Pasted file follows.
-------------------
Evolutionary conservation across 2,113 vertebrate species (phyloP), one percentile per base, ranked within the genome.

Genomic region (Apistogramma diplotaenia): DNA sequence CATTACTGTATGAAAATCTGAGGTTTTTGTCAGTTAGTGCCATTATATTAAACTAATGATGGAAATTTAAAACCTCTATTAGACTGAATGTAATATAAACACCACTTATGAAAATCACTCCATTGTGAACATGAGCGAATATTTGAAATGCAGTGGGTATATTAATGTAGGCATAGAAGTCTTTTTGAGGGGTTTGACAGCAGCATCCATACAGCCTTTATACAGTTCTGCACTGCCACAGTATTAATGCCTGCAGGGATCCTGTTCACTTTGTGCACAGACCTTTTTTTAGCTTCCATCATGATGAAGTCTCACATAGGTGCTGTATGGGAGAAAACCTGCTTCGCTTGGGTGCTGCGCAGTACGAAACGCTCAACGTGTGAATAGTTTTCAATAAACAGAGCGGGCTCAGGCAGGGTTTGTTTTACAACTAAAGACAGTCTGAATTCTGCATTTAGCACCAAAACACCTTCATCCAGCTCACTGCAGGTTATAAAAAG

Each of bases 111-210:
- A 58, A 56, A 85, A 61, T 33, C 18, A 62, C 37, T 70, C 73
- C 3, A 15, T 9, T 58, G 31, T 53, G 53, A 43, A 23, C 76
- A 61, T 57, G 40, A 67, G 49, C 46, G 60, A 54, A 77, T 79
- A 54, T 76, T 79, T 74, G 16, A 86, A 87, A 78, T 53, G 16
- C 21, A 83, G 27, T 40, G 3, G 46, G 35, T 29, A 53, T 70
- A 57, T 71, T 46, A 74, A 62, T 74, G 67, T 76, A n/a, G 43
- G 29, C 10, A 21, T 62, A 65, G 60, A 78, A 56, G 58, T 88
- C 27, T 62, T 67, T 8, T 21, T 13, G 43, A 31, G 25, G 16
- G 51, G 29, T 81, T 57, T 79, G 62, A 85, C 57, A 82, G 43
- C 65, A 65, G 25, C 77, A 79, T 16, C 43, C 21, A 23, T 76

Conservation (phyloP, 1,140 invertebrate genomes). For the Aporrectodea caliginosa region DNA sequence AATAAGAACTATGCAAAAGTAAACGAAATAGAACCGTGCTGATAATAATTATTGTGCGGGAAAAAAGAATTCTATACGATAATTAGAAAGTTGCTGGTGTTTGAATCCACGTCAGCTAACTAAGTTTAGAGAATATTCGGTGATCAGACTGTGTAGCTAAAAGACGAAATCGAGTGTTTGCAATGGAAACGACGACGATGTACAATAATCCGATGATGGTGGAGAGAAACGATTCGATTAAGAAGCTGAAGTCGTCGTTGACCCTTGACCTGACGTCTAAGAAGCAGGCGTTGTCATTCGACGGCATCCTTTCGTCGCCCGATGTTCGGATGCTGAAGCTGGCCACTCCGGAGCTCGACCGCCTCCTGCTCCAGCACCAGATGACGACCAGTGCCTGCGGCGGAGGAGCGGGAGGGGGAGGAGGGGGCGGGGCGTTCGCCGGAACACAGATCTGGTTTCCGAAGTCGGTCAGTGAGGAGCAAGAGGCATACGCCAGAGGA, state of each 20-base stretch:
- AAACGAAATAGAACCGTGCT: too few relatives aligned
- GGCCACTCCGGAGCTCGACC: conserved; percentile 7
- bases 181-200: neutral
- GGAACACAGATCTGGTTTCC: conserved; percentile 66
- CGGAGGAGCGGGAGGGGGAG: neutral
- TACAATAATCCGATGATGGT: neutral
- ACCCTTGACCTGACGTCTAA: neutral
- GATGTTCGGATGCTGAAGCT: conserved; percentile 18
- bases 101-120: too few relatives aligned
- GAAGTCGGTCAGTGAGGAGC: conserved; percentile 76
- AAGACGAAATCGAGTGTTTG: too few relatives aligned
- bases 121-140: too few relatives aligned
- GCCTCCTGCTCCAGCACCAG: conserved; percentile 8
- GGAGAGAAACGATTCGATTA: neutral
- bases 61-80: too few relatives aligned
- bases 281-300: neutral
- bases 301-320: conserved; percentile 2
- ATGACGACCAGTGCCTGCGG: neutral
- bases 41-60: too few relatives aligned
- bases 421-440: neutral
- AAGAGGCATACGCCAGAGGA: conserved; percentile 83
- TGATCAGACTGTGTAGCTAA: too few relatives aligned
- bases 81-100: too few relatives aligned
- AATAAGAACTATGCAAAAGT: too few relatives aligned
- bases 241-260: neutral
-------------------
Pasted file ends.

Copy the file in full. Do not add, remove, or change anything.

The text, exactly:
Evolutionary conservation across 2,113 vertebrate species (phyloP), one percentile per base, ranked within the genome.

Genomic region (Apistogramma diplotaenia): DNA sequence CATTACTGTATGAAAATCTGAGGTTTTTGTCAGTTAGTGCCATTATATTAAACTAATGATGGAAATTTAAAACCTCTATTAGACTGAATGTAATATAAACACCACTTATGAAAATCACTCCATTGTGAACATGAGCGAATATTTGAAATGCAGTGGGTATATTAATGTAGGCATAGAAGTCTTTTTGAGGGGTTTGACAGCAGCATCCATACAGCCTTTATACAGTTCTGCACTGCCACAGTATTAATGCCTGCAGGGATCCTGTTCACTTTGTGCACAGACCTTTTTTTAGCTTCCATCATGATGAAGTCTCACATAGGTGCTGTATGGGAGAAAACCTGCTTCGCTTGGGTGCTGCGCAGTACGAAACGCTCAACGTGTGAATAGTTTTCAATAAACAGAGCGGGCTCAGGCAGGGTTTGTTTTACAACTAAAGACAGTCTGAATTCTGCATTTAGCACCAAAACACCTTCATCCAGCTCACTGCAGGTTATAAAAAG

Each of bases 111-210:
- A 58, A 56, A 85, A 61, T 33, C 18, A 62, C 37, T 70, C 73
- C 3, A 15, T 9, T 58, G 31, T 53, G 53, A 43, A 23, C 76
- A 61, T 57, G 40, A 67, G 49, C 46, G 60, A 54, A 77, T 79
- A 54, T 76, T 79, T 74, G 16, A 86, A 87, A 78, T 53, G 16
- C 21, A 83, G 27, T 40, G 3, G 46, G 35, T 29, A 53, T 70
- A 57, T 71, T 46, A 74, A 62, T 74, G 67, T 76, A n/a, G 43
- G 29, C 10, A 21, T 62, A 65, G 60, A 78, A 56, G 58, T 88
- C 27, T 62, T 67, T 8, T 21, T 13, G 43, A 31, G 25, G 16
- G 51, G 29, T 81, T 57, T 79, G 62, A 85, C 57, A 82, G 43
- C 65, A 65, G 25, C 77, A 79, T 16, C 43, C 21, A 23, T 76

Conservation (phyloP, 1,140 invertebrate genomes). For the Aporrectodea caliginosa region DNA sequence AATAAGAACTATGCAAAAGTAAACGAAATAGAACCGTGCTGATAATAATTATTGTGCGGGAAAAAAGAATTCTATACGATAATTAGAAAGTTGCTGGTGTTTGAATCCACGTCAGCTAACTAAGTTTAGAGAATATTCGGTGATCAGACTGTGTAGCTAAAAGACGAAATCGAGTGTTTGCAATGGAAACGACGACGATGTACAATAATCCGATGATGGTGGAGAGAAACGATTCGATTAAGAAGCTGAAGTCGTCGTTGACCCTTGACCTGACGTCTAAGAAGCAGGCGTTGTCATTCGACGGCATCCTTTCGTCGCCCGATGTTCGGATGCTGAAGCTGGCCACTCCGGAGCTCGACCGCCTCCTGCTCCAGCACCAGATGACGACCAGTGCCTGCGGCGGAGGAGCGGGAGGGGGAGGAGGGGGCGGGGCGTTCGCCGGAACACAGATCTGGTTTCCGAAGTCGGTCAGTGAGGAGCAAGAGGCATACGCCAGAGGA, state of each 20-base stretch:
- AAACGAAATAGAACCGTGCT: too few relatives aligned
- GGCCACTCCGGAGCTCGACC: conserved; percentile 7
- bases 181-200: neutral
- GGAACACAGATCTGGTTTCC: conserved; percentile 66
- CGGAGGAGCGGGAGGGGGAG: neutral
- TACAATAATCCGATGATGGT: neutral
- ACCCTTGACCTGACGTCTAA: neutral
- GATGTTCGGATGCTGAAGCT: conserved; percentile 18
- bases 101-120: too few relatives aligned
- GAAGTCGGTCAGTGAGGAGC: conserved; percentile 76
- AAGACGAAATCGAGTGTTTG: too few relatives aligned
- bases 121-140: too few relatives aligned
- GCCTCCTGCTCCAGCACCAG: conserved; percentile 8
- GGAGAGAAACGATTCGATTA: neutral
- bases 61-80: too few relatives aligned
- bases 281-300: neutral
- bases 301-320: conserved; percentile 2
- ATGACGACCAGTGCCTGCGG: neutral
- bases 41-60: too few relatives aligned
- bases 421-440: neutral
- AAGAGGCATACGCCAGAGGA: conserved; percentile 83
- TGATCAGACTGTGTAGCTAA: too few relatives aligned
- bases 81-100: too few relatives aligned
- AATAAGAACTATGCAAAAGT: too few relatives aligned
- bases 241-260: neutral